"OK," you say. "I got that wrong, so what? I got home, didn't I?" Perhaps. But misunderstanding causes problems. One way to announce your position to air traffic control is to respond correctly to the instructions, "Say your radial and DME (distance measuring equipment) from the airport." If you are flying inbound and mistake that course for the radial, ATC will look for you 180 degrees from your actual position. Fortunately, ATC knows that this is a common error and usually compensates for it. If this sounds like a mistake you may have made, review "The ABCs of VORs" in the December 2000 AOPA Flight Training.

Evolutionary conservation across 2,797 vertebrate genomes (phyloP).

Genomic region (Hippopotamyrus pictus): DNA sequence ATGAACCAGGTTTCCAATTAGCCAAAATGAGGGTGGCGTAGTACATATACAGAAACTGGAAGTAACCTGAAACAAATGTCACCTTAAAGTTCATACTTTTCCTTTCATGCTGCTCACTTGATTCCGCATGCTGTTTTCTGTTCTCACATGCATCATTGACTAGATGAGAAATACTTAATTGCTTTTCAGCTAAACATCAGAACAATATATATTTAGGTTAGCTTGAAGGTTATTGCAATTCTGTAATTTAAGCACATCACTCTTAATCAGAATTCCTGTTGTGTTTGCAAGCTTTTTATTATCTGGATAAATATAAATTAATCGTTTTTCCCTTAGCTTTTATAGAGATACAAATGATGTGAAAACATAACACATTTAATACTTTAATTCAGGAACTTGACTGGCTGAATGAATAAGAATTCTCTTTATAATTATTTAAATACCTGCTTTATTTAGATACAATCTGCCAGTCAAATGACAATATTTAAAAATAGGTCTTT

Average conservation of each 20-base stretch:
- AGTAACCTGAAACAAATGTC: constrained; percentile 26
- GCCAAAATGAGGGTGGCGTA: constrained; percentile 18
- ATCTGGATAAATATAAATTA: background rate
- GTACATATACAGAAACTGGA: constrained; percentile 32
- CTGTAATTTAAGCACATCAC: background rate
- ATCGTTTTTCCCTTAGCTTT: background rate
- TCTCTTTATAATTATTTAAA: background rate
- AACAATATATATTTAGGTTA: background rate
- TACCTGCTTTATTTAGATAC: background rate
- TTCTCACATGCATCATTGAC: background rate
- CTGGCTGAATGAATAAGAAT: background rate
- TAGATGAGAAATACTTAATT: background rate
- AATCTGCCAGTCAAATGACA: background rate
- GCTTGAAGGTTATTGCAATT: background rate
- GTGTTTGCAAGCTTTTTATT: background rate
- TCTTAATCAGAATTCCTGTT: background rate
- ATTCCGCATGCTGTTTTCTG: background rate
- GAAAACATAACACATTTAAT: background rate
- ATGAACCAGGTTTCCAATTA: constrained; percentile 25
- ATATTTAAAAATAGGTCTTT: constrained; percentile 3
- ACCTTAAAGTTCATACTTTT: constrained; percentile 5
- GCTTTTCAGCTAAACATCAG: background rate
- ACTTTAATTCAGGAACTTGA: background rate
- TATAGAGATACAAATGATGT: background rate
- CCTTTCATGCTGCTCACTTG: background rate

Comprehending the difference between a radial and its reciprocal inbound course could avoid a bear trap on a practical test, earn you a higher score on a knowledge test, and even get you rescued more quickly some day after a mishap. Take the trouble to know!

Your Partner in Training

If two private pilots are on a cross-country flight sharing the responsibilities of the flight, can they both log the flight as PIC (pilot in command) cross-country? This is a common question among the general pilot population, but especially for new pilots. Click here to learn the answer and more about logging PIC time on AOPA Online.

Do you have a question? Call the experienced pilots in AOPA's Pilot Information Center at 800/USA-AOPA. They're available to take your calls weekdays 8:30 a.m. to 6 p.m. Eastern. As an AOPA Flight Training Member, you have access to all of the features within AOPA Online and AOPA Flight Training Online. Login information is available online.

Flight Training News